Table II.

The Age Distribution in Different Types of PID

Category

Disease

Current age (years)

Onset age (months)

Diagnosis age (months)

Diagnosis lag (months)

Combined T- and B-cell immunodeficiencies

TB+ Severe combined immunodeficiency

3.0 (1–8)

2.0 (1–9)

5.0 (3–115)

3.0 (1–114)

 

TB Severe combined immunodeficiency

3.0 (1–8)

4.0 (1–36)

8.0 (2–145)

4.0 (1–118)

 

Omenn syndrome

1.0 (1–2)

3.0 (1–130)

7.0 (5–131)

4.0 (1–23)

 

CD40 ligand deficiency

5.5 (4–13)

8.5 (1–58)

60.0 (37–75)

29.0 (2–66)

 

MHC class II deficiency

11.0 (1–29)

5.5 (1–120)

36.0 (4–227)

25.0 (3–165)

 

Total

3.0 (1–29)

3.0 (1–130)

8.5 (2–227)

4.0 (1–165)

Predominantly antibody deficiencies

Severe reduction in all serum Ig isotypes with absent B cells

12.0 (2–36)

11.0 (1–228)

49.0 (10–372)

30.5 (1–204)

 

Severe reduction in at least 2 serum Ig isotypes with normal or low numbers of B cells

15.5 (1–82)

9.0 (1–588)

89.0 (2–638)

44.0 (1–477)

 

Severe reduction in serum IgG and IgA with increased IgM and normal numbers of B cells

11.0 (6–31)

11.5 (1–132)

54.0 (25–300)

51.5 (1–216)

 

Isolated IgG subclass deficiency

13.0 (8–28)

12.0 (1–168)

80.0 (52–236)

54.0 (24–208)

 

IgA with IgG subclass deficiency

10.5 (9–20)

4.0 (2–6)

90.0 (90–96)

88.0 (84–92)

 

Selective IgA deficiency

13.0 (1–40)

6.0 (1–300)

41.5 (2–336)

12.0 (1–154)

 

Specific antibody deficiency with normal Ig concentration

23.0 (20–42)

6.0 (5–6)

12.0 (12–18)

7.0 (6–12)

 

Transient hypogammaglobulinemia of infancy

5.5 (2–17)

3.0 (1–7)

26.0 (24–29)

23.0 (18–25)

 

Total

14.0 (1–82)

8.0 (1–588)

63.5 (2–638)

35.0 (1–477)

Other well-defined immunodeficiency syndromes

Wiskott–Aldrich syndrome

7.0 (3–22)

2.0 (1–36)

15.0 (3–144)

10.0 (2–140)

 

Ataxia-telangiectasia

17.0 (7–33)

13.0 (1–109)

85.0 (2–210)

60.0 (1–209)

 

Nijmegen breakage syndrome

5.0 (3–9)

1.0

43.0 (30–50)

42.0 (35–49)

 

Thymic defects Di George syndrome

1.5 (1–2)

2.5 (2–3)

8.0 (4–12)

5.5 (1–10)

 

Hyper-IgE syndrome

17.0 (8–29)

1.0 (1–36)

86.5 (20–176)

80.0 (19–164)

 

Chronic mucocutaneous syndrome

13.0 (6–31)

10.0 (1–72)

40.0 (8–228)

19.0 (2–216)

 

Total

15 (1–33)

11.5 (1–109)

83 (2–228)

51.5 (1–216)

Diseases of immune dysregulation

Chediak–Higashi syndrome

9.5 (3–28)

5.0 (1–130)

29.5 (6–136)

20.5 (3–45)

 

Griscelli syndrome, type 2

6.5 (6–7)

24.0 (12–36)

66.0 (60–72)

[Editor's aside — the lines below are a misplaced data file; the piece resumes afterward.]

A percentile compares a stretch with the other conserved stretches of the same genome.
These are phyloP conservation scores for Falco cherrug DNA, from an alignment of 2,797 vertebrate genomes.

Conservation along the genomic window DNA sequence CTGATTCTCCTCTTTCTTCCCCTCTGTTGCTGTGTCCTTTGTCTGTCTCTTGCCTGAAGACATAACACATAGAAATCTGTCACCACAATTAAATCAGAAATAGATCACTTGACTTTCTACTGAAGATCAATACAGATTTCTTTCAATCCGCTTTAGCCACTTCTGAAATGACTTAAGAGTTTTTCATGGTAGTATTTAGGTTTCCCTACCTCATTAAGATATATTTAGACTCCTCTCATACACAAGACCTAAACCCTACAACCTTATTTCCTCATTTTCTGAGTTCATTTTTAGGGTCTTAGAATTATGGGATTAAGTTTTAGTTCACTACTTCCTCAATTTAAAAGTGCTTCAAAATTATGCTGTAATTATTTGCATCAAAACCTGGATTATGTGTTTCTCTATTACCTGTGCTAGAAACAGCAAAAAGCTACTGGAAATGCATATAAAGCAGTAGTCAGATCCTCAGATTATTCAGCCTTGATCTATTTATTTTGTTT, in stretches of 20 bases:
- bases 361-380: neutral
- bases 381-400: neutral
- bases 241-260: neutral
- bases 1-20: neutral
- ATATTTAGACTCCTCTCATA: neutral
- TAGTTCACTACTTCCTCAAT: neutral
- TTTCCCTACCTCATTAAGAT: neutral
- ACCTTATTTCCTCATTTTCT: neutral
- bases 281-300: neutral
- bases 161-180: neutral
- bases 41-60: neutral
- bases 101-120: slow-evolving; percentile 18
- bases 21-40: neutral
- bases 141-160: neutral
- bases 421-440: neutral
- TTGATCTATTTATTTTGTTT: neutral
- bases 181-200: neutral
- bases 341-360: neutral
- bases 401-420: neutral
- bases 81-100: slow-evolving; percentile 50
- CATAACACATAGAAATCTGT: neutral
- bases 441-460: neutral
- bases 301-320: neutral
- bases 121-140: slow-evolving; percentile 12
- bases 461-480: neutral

42.0 (36–48)

 

X-linked lymphoproliferative syndrome (XLP)

8.0

4.0

152.0

148.0

 

Autoimmune lymphoproliferative syndrome (ALPS)

11.5 (10–13)

54.0 (48–60)

126.0 (108–144)

72.0 (48–96)

 

Total

8.0 (3–28)

12.0 (1–130)

48.0 (6–152)

30.0 (3–148)

Congenital defects of phagocyte number, function, or both

Severe congenital neutropenia

6.5 (1–10)

4.0 (1–22)

16.0 (2–65)

8.0 (1–64)

 

Kostman syndrome

5.5 (2–10)

1.0 (1–24)

31.0 (5–61)

18.5 (4–60)

 

Cyclic neutropenia

11.0 (2–29)

3.0 (1–66)

25.0 (5–313)

20.5 (1–312)

 

Leukocyte adhesion deficiency type 1

9.0 (2–25)

1.0 (1–72)

19.0 (2–168)

17.0 (1–144)

 

Papillon–Lefevre syndrome

5.0 (4–6)

30.0 (24–36)

60.0 (48–72)

30.0 (24–36)

 

Specific granule deficiency

18 (17–21)

9.0 (1–36)

38.0 (36–108)

35.0 (29–72)

 

Shwachman–Diamond syndrome

9.5 (2–19)

1.0 (1–28)

34.0 (13–77)

33.0 (12–76)

 

Chronic granulomatous disease (CGD)

13.0 (1–58)

7.0 (1–204)

58.5 (2–650)

26.0 (1–485)

 

IL-12p40 deficiency

12.0

108.0

312.0

204.0

 

IFN-gamma receptor 1 deficiency

18.0

2.0

10.0

8.0

 

Total

12.0 (1–58)

4.0 (1–204)

37.0 (2–650)

24.0 (1–485)

Complement deficiencies

C4 deficiency

18.5 (12–27)

107.0 (6–120)

174.0 (119–240)

72.0 (1–222)

 

C2 deficiency

23.5 (22–27)

114.0 (108–120)

210.0 (180–240)

96.0 (72–120)

 

C3 deficiency

15.0

60.0

144.0

84.0

 

C6 deficiency

18.0

120.0

184.0

64.0

 

C1 inhibitor deficiency

24.0 (10–45)

121.0 (25–481)

368.0 (37–505)

120.0 (12–246)

 

C1q deficiency

25.0 (22–28)

206.0 (120–292)

260.5 (240–293)

60.5 (1–120)

 

C1r deficiency

22

108.0

240.0

132.0

 

Total

21 (10–45)

119.0 (6–481)

240.0 (37–505)

84.0 (1–246)

Clinical Features

Infections were the most common complications in PID patients during the course of disease, which were seen in 883 patients (94.9%). These infections were seen especially in respiratory system (681 patients, 73.2%), cutaneous system (404 patients, 43.4%), and gastrointestinal system (376 patients, 40.4%), followed by central nervous system (130 patients, 13.9%), musculoskeletal system (111 patients, 11.9%), and urinary tract system (72 patients, 7.7%) (Fig. 3). All types of infections were seen in all groups of PID. Respiratory and gastrointestinal manifestations were the most common problems in general, particularly in the groups of predominantly antibody deficiencies and combined T- and B-cell immunodeficiencies, while cutaneous manifestations were most common in the patients with congenital defects of phagocyte number and/or function (Fig. 4).